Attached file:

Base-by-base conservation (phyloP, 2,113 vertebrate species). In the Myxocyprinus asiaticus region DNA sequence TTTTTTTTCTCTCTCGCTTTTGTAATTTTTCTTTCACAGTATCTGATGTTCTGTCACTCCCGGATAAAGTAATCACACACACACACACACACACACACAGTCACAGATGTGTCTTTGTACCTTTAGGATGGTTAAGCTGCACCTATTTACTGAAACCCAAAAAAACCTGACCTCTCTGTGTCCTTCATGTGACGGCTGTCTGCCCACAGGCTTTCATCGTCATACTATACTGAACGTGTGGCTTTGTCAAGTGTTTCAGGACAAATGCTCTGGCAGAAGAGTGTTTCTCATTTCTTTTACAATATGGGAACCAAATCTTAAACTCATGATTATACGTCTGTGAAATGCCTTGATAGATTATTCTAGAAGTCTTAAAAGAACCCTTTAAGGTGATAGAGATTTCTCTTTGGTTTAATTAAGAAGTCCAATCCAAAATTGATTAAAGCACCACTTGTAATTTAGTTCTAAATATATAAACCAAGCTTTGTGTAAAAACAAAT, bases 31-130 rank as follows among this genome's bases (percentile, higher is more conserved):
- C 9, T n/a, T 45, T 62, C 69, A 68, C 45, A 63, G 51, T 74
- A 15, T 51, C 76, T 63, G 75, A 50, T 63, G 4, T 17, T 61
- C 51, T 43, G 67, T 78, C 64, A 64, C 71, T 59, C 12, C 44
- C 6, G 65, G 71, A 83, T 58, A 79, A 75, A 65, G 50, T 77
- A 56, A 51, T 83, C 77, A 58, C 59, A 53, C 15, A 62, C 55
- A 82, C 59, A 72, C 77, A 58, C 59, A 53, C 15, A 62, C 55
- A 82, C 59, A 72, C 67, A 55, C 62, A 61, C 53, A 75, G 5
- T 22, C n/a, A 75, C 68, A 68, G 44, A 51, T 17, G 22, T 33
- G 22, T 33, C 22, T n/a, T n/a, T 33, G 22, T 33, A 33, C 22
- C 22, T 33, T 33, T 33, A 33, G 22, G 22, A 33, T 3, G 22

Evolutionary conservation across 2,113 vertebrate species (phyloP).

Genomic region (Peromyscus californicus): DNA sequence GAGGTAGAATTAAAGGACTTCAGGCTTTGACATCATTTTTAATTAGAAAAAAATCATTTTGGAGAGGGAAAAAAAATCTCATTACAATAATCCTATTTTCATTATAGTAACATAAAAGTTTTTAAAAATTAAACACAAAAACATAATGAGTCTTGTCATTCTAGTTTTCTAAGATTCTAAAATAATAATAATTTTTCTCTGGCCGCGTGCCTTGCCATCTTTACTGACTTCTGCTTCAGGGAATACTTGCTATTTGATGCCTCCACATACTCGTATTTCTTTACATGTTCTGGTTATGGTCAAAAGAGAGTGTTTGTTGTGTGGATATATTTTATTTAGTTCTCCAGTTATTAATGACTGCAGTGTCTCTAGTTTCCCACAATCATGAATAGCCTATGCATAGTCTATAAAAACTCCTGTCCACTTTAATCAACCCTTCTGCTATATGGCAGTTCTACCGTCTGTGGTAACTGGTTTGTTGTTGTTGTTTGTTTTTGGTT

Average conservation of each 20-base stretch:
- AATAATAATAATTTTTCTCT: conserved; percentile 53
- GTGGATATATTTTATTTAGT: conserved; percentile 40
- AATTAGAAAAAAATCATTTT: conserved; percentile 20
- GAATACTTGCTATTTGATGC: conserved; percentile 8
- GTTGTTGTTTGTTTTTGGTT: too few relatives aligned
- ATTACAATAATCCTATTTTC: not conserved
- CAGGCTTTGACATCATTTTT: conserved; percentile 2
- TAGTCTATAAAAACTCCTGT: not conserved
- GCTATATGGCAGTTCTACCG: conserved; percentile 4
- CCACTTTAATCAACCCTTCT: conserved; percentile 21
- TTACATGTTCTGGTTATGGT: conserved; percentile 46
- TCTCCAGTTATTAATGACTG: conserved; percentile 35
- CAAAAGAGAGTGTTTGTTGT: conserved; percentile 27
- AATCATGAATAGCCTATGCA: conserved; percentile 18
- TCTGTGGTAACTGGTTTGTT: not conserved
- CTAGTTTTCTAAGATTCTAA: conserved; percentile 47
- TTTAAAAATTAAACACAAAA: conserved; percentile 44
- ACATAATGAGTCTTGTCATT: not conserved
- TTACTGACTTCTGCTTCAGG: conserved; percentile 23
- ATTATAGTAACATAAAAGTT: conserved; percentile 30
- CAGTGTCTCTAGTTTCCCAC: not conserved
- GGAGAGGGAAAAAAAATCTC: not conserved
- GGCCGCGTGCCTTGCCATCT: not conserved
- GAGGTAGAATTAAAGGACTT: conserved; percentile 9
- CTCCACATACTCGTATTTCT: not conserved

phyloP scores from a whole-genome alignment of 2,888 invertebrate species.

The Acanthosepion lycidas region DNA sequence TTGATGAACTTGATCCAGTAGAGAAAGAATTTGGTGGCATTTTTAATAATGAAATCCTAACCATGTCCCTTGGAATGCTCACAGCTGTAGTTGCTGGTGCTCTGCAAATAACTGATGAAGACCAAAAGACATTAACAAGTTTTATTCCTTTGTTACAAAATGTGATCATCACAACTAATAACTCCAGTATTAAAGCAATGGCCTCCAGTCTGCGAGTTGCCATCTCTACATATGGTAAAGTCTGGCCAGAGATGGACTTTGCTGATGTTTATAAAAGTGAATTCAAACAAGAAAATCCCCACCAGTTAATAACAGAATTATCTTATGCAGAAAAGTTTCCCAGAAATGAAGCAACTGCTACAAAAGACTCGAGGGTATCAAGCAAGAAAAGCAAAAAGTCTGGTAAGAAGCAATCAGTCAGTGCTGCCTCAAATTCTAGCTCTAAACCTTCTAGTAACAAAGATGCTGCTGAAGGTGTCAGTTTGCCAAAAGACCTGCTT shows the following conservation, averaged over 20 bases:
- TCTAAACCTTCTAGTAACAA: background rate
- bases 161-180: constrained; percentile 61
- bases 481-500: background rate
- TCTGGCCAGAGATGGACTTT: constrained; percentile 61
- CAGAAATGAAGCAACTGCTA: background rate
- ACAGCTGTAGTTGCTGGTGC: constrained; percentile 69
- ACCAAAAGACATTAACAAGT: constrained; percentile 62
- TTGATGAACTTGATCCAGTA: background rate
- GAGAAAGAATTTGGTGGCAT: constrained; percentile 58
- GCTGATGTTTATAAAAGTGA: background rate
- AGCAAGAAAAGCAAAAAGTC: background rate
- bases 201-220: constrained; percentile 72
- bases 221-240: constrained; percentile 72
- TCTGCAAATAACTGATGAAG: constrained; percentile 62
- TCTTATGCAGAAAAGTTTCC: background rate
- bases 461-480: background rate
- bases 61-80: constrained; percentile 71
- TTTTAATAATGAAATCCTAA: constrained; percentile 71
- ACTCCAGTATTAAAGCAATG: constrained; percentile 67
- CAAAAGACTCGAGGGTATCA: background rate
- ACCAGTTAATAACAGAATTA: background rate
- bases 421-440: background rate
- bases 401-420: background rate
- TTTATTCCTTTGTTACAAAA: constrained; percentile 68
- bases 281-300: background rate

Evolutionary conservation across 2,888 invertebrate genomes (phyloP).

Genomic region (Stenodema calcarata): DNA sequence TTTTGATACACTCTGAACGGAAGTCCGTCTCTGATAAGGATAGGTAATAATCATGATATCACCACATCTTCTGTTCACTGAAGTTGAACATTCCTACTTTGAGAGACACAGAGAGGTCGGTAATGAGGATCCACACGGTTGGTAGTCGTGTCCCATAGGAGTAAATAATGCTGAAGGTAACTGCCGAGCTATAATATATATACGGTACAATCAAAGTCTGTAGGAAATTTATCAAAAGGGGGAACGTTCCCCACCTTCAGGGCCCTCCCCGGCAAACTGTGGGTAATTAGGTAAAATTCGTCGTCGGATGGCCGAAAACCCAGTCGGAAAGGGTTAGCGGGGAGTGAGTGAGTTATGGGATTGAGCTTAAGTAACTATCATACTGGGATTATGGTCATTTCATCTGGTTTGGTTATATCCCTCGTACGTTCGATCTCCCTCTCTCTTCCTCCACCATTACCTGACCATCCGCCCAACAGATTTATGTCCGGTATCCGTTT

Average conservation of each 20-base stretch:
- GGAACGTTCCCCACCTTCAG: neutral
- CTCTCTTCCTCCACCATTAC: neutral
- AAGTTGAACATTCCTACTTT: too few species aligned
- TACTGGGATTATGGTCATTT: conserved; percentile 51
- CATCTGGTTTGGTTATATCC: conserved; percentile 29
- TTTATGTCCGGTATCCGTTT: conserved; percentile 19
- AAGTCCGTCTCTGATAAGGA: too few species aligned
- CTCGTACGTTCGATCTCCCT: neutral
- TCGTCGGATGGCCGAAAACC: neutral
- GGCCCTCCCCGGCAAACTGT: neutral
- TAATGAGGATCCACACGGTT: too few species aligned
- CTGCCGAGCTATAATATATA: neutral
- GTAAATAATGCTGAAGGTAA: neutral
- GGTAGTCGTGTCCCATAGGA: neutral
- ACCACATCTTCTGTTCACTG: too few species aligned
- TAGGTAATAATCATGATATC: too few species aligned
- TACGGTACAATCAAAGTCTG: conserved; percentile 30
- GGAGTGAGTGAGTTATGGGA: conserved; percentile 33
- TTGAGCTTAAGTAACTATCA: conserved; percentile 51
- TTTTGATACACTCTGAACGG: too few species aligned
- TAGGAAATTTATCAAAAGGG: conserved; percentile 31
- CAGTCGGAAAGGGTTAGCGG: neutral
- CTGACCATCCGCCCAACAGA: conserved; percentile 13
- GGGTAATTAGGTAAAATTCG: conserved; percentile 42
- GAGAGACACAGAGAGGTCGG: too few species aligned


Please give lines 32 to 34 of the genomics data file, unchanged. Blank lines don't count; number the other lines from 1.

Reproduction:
- ACATAATGAGTCTTGTCATT: not conserved
- TTACTGACTTCTGCTTCAGG: conserved; percentile 23
- ATTATAGTAACATAAAAGTT: conserved; percentile 30